The beverage industry has been flooded with energy drink products such as Red Bull, Monster, AMP, 5-Hour Energy, and more. Have you actually read the ingredient labels on these energy drinks? Well, even if you have there maybe something that you don’t know about them.
Are energy drinks regulated by the United States Department of Agriculture (USDA) or the Food and Drug Administration (FDA)?
Here’s some background on the subject:
Food is regulated under the Federal Food, Drug and Cosmetic Act, while dietary supplements are regulated under the Dietary Supplement Health and Education Act of 1994 (DSHEA). Products labeled and regulated as “food,” must contain a nutrition facts label which lists all additives. These additives must be formally approved by the FDA. On the other hand, under the DSHEA, dietary supplements do not require the same degree of regulation. Instead of the FDA being responsible for ensuring that ingredients are safe, the manufacturer of the product must ensure that the supplement or ingredient is safe. The FDA steps in to take action against those unsafe products categorized as dietary supplements, only after they have hit the market. Moreover, manufacturers of dietary supplements are not required to register their products with the FDA or get FDA approval prior to producing or selling their products.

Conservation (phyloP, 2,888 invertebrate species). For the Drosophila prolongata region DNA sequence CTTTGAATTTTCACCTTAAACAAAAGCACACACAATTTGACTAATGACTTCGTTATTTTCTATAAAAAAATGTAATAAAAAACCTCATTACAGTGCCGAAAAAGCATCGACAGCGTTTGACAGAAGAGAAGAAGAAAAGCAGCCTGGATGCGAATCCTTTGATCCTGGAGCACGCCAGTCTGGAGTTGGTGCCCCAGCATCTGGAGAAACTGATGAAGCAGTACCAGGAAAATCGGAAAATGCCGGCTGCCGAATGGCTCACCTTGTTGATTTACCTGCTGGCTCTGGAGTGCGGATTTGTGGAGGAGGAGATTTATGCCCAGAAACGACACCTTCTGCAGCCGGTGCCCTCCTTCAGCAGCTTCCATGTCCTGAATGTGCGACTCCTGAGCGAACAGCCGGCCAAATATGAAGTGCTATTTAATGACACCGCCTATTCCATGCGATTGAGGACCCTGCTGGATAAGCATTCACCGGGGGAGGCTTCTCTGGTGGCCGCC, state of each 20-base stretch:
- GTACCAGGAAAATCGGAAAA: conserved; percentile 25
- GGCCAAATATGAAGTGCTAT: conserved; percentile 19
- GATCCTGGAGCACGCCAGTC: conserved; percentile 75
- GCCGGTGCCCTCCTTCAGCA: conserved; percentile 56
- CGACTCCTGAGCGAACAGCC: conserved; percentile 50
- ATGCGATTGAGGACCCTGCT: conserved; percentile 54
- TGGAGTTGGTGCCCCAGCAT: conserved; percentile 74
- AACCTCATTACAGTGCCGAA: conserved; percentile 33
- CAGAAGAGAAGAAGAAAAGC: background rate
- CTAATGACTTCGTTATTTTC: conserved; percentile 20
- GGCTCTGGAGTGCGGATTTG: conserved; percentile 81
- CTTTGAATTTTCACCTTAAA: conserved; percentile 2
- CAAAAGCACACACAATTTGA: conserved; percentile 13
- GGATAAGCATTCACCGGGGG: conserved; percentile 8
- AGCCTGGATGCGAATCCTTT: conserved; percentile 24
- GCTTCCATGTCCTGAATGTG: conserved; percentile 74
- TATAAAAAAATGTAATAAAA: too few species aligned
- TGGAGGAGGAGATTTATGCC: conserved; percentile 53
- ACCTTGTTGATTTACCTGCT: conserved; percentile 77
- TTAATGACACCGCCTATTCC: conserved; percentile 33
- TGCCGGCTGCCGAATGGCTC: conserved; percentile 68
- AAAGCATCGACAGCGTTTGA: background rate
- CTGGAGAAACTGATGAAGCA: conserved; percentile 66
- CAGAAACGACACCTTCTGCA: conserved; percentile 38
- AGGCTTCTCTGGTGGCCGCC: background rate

And guess what? Many of the energy drinks on the market are being classified as “dietary supplements” and not as food. This means there is limited regulation regarding their labeling AND safety of their ingredients.
- Consumers Have Little Guidance On Energy Drinks (npr.org)
- FDA warns AeroShot caffeine inhaler’s maker, saying supplements can’t be inhaled – CBS News (cbsnews.com)